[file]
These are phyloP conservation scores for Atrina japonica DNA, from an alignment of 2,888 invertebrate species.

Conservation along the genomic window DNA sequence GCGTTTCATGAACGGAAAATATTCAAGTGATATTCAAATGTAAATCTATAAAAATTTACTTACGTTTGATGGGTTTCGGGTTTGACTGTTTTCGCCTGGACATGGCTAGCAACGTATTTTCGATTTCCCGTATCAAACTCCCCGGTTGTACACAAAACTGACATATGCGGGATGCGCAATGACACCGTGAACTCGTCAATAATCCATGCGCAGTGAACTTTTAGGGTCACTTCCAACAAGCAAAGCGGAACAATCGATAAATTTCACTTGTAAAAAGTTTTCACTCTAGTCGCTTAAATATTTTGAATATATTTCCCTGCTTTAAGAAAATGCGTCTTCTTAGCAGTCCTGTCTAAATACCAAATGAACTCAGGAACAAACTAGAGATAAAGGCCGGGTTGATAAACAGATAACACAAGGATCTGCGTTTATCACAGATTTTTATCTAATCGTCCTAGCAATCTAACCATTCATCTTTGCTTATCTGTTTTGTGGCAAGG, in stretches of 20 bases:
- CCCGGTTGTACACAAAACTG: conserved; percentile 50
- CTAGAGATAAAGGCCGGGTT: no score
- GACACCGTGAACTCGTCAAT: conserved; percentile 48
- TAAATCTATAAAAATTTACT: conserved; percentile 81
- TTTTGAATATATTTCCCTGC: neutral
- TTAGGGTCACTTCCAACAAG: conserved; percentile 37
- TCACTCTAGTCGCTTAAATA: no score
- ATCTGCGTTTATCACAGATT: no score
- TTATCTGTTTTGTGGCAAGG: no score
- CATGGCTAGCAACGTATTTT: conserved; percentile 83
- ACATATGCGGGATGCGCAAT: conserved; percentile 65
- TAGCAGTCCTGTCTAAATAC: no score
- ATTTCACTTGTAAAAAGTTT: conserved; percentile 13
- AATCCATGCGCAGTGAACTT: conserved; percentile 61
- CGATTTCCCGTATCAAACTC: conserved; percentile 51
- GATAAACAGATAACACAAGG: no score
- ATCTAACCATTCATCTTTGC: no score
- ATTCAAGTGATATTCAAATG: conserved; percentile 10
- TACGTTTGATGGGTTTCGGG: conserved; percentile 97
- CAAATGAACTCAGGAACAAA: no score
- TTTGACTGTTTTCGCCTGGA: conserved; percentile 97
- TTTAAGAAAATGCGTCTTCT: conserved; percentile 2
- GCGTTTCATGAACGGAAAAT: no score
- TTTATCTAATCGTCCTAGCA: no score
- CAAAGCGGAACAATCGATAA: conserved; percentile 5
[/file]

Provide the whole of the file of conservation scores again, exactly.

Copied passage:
These are phyloP conservation scores for Atrina japonica DNA, from an alignment of 2,888 invertebrate species.

Conservation along the genomic window DNA sequence GCGTTTCATGAACGGAAAATATTCAAGTGATATTCAAATGTAAATCTATAAAAATTTACTTACGTTTGATGGGTTTCGGGTTTGACTGTTTTCGCCTGGACATGGCTAGCAACGTATTTTCGATTTCCCGTATCAAACTCCCCGGTTGTACACAAAACTGACATATGCGGGATGCGCAATGACACCGTGAACTCGTCAATAATCCATGCGCAGTGAACTTTTAGGGTCACTTCCAACAAGCAAAGCGGAACAATCGATAAATTTCACTTGTAAAAAGTTTTCACTCTAGTCGCTTAAATATTTTGAATATATTTCCCTGCTTTAAGAAAATGCGTCTTCTTAGCAGTCCTGTCTAAATACCAAATGAACTCAGGAACAAACTAGAGATAAAGGCCGGGTTGATAAACAGATAACACAAGGATCTGCGTTTATCACAGATTTTTATCTAATCGTCCTAGCAATCTAACCATTCATCTTTGCTTATCTGTTTTGTGGCAAGG, in stretches of 20 bases:
- CCCGGTTGTACACAAAACTG: conserved; percentile 50
- CTAGAGATAAAGGCCGGGTT: no score
- GACACCGTGAACTCGTCAAT: conserved; percentile 48
- TAAATCTATAAAAATTTACT: conserved; percentile 81
- TTTTGAATATATTTCCCTGC: neutral
- TTAGGGTCACTTCCAACAAG: conserved; percentile 37
- TCACTCTAGTCGCTTAAATA: no score
- ATCTGCGTTTATCACAGATT: no score
- TTATCTGTTTTGTGGCAAGG: no score
- CATGGCTAGCAACGTATTTT: conserved; percentile 83
- ACATATGCGGGATGCGCAAT: conserved; percentile 65
- TAGCAGTCCTGTCTAAATAC: no score
- ATTTCACTTGTAAAAAGTTT: conserved; percentile 13
- AATCCATGCGCAGTGAACTT: conserved; percentile 61
- CGATTTCCCGTATCAAACTC: conserved; percentile 51
- GATAAACAGATAACACAAGG: no score
- ATCTAACCATTCATCTTTGC: no score
- ATTCAAGTGATATTCAAATG: conserved; percentile 10
- TACGTTTGATGGGTTTCGGG: conserved; percentile 97
- CAAATGAACTCAGGAACAAA: no score
- TTTGACTGTTTTCGCCTGGA: conserved; percentile 97
- TTTAAGAAAATGCGTCTTCT: conserved; percentile 2
- GCGTTTCATGAACGGAAAAT: no score
- TTTATCTAATCGTCCTAGCA: no score
- CAAAGCGGAACAATCGATAA: conserved; percentile 5